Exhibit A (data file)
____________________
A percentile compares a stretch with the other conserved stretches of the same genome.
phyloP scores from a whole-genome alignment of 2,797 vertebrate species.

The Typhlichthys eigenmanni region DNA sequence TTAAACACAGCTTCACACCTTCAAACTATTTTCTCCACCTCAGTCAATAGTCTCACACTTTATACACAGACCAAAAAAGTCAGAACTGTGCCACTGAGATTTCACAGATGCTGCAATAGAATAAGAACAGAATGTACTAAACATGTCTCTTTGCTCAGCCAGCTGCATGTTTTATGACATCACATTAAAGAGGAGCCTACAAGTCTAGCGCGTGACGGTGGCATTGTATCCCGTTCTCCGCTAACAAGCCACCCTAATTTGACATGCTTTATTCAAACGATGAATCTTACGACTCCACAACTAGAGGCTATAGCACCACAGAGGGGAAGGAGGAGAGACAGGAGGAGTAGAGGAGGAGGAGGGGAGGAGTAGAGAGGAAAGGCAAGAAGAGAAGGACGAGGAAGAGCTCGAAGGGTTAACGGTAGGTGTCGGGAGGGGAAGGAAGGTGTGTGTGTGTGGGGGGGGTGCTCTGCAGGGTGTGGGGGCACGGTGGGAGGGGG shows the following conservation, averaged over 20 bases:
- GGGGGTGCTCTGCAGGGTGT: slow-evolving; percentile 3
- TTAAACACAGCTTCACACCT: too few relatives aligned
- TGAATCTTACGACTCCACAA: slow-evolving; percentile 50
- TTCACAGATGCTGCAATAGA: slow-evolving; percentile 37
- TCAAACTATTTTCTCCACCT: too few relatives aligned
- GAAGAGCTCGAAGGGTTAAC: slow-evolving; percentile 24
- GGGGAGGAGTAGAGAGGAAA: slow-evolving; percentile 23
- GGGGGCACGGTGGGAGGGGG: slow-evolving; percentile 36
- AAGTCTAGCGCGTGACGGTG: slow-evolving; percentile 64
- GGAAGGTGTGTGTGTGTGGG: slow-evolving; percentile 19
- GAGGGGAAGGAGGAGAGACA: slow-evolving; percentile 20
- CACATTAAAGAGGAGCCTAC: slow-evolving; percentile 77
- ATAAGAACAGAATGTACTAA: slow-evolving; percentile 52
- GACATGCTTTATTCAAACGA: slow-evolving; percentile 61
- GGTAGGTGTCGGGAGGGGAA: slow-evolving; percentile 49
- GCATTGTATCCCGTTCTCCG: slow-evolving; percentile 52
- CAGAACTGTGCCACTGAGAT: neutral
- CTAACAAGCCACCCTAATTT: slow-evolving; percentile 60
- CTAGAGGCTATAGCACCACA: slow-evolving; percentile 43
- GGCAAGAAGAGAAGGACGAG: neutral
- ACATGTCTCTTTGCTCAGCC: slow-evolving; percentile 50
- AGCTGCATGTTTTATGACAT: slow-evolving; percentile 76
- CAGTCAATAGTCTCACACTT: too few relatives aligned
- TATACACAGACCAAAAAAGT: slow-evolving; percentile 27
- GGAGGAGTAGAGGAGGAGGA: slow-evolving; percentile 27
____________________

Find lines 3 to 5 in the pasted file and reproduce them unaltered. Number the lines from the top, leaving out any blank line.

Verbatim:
The Typhlichthys eigenmanni region DNA sequence TTAAACACAGCTTCACACCTTCAAACTATTTTCTCCACCTCAGTCAATAGTCTCACACTTTATACACAGACCAAAAAAGTCAGAACTGTGCCACTGAGATTTCACAGATGCTGCAATAGAATAAGAACAGAATGTACTAAACATGTCTCTTTGCTCAGCCAGCTGCATGTTTTATGACATCACATTAAAGAGGAGCCTACAAGTCTAGCGCGTGACGGTGGCATTGTATCCCGTTCTCCGCTAACAAGCCACCCTAATTTGACATGCTTTATTCAAACGATGAATCTTACGACTCCACAACTAGAGGCTATAGCACCACAGAGGGGAAGGAGGAGAGACAGGAGGAGTAGAGGAGGAGGAGGGGAGGAGTAGAGAGGAAAGGCAAGAAGAGAAGGACGAGGAAGAGCTCGAAGGGTTAACGGTAGGTGTCGGGAGGGGAAGGAAGGTGTGTGTGTGTGGGGGGGGTGCTCTGCAGGGTGTGGGGGCACGGTGGGAGGGGG shows the following conservation, averaged over 20 bases:
- GGGGGTGCTCTGCAGGGTGT: slow-evolving; percentile 3
- TTAAACACAGCTTCACACCT: too few relatives aligned